Isolation vs Collaboration
“Educators who work in isolation improve incrementally,
while educators who collaborate transform exponentially!”
I said this in a Twitter Chat a few days ago in response to the question:
“Why do you believe that a shared vision and belief system is important to transform education?”
This was one of the Twitter Chat questions posed by @Kathleen McClaskey.
The #PLearnChat (the Personalize Learning Chat) topic was Summer Book Study — Ch 1 & 2, for Barbara Bray and Kathleen McClaskey’s book How to Personalize Learning: A Practical Guide for Getting Started and Going Deeper. This is a great book, that I had the opportunity to review, “…teachers can pull key components and activities out and use this book to enrich what they are already doing to meaningfully engage learners…”
Teachers working in isolation, at best, will improve incrementally.
Teachers who collaborate, learn from each other. They will feed off of each other’s insights and enthusiasm and they will learn exponentially. If they participate in collaborative learning opportunities with peers and students, they will see exponential growth in student learning as well.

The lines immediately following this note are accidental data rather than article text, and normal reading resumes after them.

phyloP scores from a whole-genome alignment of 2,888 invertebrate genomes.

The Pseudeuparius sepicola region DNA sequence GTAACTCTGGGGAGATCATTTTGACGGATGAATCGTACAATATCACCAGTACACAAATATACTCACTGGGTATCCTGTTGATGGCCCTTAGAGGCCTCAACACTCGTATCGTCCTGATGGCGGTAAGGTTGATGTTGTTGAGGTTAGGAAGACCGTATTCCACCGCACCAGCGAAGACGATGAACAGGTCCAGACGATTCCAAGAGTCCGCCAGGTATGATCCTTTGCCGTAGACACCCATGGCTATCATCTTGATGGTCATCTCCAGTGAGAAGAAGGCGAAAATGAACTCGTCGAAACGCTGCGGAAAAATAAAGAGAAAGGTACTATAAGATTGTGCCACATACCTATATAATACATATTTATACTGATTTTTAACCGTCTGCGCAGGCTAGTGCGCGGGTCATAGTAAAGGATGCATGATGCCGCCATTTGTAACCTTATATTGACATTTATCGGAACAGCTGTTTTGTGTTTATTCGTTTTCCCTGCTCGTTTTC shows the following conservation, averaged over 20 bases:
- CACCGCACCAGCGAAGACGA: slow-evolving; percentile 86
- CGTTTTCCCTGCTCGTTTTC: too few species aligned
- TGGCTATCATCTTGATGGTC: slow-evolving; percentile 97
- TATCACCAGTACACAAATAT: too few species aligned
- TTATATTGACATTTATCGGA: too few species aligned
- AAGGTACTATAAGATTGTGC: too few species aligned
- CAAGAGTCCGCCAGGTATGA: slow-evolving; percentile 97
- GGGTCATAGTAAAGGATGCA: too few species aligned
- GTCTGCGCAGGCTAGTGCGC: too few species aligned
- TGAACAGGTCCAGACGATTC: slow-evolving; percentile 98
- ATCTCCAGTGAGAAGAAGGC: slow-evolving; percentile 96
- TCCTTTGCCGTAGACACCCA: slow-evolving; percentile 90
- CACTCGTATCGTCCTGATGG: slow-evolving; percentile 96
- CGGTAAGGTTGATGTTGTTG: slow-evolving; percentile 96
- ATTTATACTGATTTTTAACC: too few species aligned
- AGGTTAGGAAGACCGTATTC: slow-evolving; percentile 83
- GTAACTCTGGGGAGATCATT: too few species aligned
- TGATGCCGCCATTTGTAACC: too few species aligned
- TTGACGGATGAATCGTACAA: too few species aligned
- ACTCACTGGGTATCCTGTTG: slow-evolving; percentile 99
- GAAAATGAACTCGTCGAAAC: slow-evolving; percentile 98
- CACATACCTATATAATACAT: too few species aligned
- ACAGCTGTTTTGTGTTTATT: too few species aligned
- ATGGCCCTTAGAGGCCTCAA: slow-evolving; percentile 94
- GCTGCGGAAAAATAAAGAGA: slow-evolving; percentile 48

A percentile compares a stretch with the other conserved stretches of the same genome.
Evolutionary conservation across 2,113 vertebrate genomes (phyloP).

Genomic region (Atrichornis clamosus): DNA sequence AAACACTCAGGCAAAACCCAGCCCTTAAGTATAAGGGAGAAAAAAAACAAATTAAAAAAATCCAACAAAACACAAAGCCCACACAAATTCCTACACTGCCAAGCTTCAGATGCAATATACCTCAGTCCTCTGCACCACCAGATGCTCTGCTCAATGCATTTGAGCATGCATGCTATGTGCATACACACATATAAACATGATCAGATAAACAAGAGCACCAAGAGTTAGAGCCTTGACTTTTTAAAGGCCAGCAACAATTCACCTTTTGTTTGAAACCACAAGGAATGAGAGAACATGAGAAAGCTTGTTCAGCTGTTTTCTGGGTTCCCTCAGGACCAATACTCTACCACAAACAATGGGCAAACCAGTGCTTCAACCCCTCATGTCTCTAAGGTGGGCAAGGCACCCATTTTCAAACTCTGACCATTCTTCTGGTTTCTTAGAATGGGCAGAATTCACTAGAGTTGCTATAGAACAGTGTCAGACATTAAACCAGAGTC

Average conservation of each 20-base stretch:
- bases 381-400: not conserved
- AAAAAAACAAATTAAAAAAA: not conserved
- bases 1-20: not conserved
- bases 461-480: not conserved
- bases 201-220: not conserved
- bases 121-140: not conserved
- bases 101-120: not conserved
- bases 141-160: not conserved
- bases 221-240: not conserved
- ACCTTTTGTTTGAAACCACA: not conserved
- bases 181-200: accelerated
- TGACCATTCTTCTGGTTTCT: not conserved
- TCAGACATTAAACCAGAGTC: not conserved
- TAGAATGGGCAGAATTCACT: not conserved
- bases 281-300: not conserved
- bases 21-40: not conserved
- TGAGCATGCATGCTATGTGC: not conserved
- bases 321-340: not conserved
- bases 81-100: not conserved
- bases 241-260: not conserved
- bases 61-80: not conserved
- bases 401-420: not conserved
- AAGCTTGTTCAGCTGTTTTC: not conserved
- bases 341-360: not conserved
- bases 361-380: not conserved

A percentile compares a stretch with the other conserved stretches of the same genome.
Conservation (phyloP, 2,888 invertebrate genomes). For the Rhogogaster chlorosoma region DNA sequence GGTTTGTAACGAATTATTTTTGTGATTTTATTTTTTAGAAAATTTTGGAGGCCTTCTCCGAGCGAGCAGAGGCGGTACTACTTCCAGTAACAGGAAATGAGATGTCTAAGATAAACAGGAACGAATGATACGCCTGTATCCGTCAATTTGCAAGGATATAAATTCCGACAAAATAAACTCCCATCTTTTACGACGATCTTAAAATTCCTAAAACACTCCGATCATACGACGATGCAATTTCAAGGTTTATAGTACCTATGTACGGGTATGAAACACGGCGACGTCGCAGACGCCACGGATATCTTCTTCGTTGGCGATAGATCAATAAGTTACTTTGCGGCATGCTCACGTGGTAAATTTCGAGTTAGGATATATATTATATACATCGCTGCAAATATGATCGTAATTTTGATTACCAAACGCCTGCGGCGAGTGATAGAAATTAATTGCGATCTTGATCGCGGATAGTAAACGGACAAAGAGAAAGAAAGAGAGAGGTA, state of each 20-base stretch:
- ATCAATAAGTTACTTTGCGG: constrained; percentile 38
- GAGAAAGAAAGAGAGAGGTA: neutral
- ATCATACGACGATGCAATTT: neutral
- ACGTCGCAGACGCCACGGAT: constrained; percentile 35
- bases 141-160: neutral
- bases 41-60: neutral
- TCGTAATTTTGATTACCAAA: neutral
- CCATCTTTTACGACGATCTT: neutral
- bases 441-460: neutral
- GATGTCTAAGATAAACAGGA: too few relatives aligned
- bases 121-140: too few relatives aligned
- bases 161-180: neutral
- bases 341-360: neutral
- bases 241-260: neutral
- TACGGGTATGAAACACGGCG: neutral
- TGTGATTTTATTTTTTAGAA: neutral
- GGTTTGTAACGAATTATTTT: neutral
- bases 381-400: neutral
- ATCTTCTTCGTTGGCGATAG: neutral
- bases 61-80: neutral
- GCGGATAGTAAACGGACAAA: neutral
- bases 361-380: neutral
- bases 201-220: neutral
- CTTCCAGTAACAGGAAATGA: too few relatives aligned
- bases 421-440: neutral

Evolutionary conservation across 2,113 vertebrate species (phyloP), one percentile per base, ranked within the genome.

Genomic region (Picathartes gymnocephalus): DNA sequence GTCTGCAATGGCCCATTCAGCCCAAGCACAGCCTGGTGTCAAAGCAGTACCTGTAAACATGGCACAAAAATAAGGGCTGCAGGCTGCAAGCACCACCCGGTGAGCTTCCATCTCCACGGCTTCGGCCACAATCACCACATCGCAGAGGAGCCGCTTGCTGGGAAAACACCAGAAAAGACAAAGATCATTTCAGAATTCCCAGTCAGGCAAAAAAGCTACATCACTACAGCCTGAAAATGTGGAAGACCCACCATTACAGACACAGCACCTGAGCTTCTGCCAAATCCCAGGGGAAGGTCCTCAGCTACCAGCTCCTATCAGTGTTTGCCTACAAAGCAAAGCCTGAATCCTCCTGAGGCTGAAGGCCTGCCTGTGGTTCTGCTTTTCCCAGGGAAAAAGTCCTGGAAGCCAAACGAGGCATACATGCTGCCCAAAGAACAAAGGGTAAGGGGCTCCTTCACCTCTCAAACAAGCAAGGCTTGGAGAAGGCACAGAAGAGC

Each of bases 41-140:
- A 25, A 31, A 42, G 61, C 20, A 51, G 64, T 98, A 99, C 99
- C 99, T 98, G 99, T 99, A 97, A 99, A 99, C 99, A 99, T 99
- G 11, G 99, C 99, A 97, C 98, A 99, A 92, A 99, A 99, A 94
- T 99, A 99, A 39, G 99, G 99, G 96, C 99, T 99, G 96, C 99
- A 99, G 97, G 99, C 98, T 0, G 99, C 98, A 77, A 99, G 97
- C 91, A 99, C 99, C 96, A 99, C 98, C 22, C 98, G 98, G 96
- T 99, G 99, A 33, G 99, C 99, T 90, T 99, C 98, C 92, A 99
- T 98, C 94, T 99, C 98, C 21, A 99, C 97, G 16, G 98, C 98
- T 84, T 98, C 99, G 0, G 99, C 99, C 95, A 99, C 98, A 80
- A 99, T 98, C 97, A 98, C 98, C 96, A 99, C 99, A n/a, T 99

The era of educators as lone experts in the front of a classroom is over. But the era of networked learning and collaborative opportunities (both in face-to-face and digital communities) is just beginning. Actually it has been around for well over a decade, but a critical mass is in reach, and educators who chose to stay isolated will be left behind.
Originally published at David Truss :: Pair-a-dimes for Your Thoughts.